Height-diameter allometry for tropical forest in northern Amazonia

PLoS One. 2021 Dec 16;16(12):e0255197. doi: 10.1371/journal.pone.0255197. eCollection 2021.


Height measurements are essential to manage and monitor forest biomass and carbon stocks. However, accurate estimation of this variable in tropical ecosystems is still difficult due to species heterogeneity and environmental variability. In this article, we compare and discuss six nonlinear allometric models parameterized at different scales (local, regional and pantropical). We also evaluate the height measurements obtained in the field by the hypsometer when compared with the true tree height. We used a dataset composed of 180 harvested trees in two distinct areas located in the Amapá State. The functional form of the Weibull model was the best local model, showing similar performance to the pantropical model. The inaccuracy detected in the hypsometer estimates reinforces the importance of incorporating new technologies in measuring individual tree heights. Establishing accurate allometric models requires knowledge of ecophysiological and environmental processes that govern vegetation dynamics and tree height growth. It is essential to investigate the influence of different species and ecological gradients on the diameter/height ratio.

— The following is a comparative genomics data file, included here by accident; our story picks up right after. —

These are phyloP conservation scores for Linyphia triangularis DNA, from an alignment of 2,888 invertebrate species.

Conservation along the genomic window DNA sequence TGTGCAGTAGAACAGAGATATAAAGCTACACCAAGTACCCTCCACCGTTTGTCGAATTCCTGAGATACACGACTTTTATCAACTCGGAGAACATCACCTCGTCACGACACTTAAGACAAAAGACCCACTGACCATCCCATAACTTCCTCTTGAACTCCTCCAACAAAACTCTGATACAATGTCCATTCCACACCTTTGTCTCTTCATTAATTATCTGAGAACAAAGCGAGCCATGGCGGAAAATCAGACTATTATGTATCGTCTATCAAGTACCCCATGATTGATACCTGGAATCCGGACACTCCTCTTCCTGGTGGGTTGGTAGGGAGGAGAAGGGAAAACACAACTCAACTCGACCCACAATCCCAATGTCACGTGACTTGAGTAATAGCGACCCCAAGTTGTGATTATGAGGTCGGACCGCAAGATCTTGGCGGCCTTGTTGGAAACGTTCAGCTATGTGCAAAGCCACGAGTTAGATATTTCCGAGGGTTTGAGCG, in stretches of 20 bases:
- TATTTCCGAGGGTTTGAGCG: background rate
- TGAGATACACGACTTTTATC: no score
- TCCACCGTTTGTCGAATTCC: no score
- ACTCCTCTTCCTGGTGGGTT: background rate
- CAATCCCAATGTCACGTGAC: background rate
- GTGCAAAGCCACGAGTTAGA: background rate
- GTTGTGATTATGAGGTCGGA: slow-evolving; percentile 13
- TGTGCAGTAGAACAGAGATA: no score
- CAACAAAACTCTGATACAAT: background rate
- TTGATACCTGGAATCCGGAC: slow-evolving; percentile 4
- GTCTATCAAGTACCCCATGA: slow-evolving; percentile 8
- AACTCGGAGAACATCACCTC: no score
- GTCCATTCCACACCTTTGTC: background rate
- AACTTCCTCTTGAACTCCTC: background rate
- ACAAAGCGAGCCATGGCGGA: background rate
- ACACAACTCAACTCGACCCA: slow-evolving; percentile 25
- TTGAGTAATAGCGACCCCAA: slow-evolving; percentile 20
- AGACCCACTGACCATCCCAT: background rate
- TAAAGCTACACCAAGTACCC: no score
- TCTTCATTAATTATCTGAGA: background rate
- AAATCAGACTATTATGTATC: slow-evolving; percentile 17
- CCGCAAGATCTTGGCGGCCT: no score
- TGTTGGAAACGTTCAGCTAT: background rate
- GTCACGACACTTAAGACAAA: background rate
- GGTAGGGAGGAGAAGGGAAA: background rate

PMID:34914697 | DOI:10.1371/journal.pone.0255197


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